Let me explain.

Last week I settled down in front of the idiot's lantern and was confronted by, what I assumed to be, a new documentary on Roman Britain. The piece started well enough, a dramatic recreation of the druids last stand against the might of Rome (on Anglesey?), although the small numbers of actors on screen (two) suggested a somewhat limited budget. Cut to a modern school playing field in Essex where development appeared to have struck an undisturbed Romano British site. Investigation is low key, probably, I muse, because the local council has done a deal with the developers who, in turn, are building 'sustainable, affordable housing on brown field land' or something and, therefore, there is no automatic budget for archaeological works nor is there a serious attempt to consider environmental impact. Typical. Still, at least two archaeologists are at hand to monitor the investigation and, as far as I can see, they've harnessed the potential of the school environment, developing some sort of community project involving a number of interested locals. Good...warms the heart.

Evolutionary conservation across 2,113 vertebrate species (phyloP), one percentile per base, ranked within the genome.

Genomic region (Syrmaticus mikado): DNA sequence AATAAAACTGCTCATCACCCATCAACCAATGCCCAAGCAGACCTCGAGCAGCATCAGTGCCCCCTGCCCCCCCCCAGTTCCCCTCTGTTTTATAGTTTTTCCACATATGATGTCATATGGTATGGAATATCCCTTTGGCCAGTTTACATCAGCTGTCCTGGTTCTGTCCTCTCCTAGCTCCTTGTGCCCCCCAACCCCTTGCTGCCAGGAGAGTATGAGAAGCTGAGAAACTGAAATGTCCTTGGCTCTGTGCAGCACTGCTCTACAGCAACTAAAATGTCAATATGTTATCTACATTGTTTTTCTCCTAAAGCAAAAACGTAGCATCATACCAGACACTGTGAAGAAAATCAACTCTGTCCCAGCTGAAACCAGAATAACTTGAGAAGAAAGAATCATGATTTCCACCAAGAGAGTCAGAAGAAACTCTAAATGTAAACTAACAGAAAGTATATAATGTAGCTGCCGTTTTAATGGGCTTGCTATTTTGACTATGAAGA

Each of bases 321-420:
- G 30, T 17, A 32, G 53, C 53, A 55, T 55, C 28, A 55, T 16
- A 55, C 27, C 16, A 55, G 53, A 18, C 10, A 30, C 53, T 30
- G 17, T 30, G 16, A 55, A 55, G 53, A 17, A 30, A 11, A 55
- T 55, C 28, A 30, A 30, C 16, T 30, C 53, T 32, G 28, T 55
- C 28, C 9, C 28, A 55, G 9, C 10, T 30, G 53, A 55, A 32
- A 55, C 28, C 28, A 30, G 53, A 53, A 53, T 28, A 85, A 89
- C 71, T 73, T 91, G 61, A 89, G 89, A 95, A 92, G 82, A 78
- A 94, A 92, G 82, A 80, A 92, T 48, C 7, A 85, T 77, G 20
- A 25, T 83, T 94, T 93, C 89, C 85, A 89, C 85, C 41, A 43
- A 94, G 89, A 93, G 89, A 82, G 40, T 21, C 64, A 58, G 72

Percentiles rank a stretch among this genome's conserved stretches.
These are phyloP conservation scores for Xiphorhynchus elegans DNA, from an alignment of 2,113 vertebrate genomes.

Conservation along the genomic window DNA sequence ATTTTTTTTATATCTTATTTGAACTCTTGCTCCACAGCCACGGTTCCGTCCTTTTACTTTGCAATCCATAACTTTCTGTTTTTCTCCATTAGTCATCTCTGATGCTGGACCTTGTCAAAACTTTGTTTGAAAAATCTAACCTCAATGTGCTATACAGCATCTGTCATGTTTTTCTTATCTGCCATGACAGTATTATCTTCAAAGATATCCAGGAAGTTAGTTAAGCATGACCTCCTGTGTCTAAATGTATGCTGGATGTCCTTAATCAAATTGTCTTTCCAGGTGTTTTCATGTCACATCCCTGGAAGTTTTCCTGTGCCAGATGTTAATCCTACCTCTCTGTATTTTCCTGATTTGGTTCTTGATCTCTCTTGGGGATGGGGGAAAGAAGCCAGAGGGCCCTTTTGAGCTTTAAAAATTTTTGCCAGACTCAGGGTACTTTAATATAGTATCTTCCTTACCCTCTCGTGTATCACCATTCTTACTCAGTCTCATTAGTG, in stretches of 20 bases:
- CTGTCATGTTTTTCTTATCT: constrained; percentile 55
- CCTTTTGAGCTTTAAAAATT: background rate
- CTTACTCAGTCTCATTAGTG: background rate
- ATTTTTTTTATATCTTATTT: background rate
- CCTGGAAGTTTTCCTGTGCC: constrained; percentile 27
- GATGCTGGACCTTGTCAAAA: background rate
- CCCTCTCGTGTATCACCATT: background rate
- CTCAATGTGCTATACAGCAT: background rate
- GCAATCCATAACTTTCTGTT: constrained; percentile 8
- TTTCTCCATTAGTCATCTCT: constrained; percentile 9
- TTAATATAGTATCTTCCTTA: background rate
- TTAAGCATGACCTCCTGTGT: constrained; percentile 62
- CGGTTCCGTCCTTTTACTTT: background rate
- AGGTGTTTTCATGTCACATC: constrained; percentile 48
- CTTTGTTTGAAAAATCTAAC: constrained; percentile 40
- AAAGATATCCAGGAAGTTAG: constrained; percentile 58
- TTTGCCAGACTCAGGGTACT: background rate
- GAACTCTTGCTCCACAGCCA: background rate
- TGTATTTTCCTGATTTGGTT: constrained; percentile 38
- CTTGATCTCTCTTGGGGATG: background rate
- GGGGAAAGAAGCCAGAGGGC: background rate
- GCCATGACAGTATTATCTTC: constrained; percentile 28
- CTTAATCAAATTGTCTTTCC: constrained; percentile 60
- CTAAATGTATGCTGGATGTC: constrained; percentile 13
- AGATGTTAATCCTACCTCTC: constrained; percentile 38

We are told that a 'Geofizz' survey, conducted out of shot, apparently suggests the presence of "a well or shaft" of some kind close to the main area of investigation. Annoyingly the results (resistivity? magnetometry??) are not presented in front of the cameras nor are they explained in any kind of detail, presumably because the documentary director felt that such datasets would be too boring for the TV audience. Irritating when that happens - we, the viewing public should be credited with at least some intelligence.

The excavation itself was being funded by ‘University College Texas’, who seemed to have brought some pretty impressive kit with them, their lead operative working with a "3D info cam" apparently "the latest hi tech camera". It certainly looked impressive. There was no explanation of how it worked exactly, but the detailed way in which every millimetre of the trench wall and floor was being instantly recorded and rapidly interpreted made my mouth water. I made a mental note to check how much was left in our own university field equipment budget and see whether anyone was selling discounted 3D info cams online.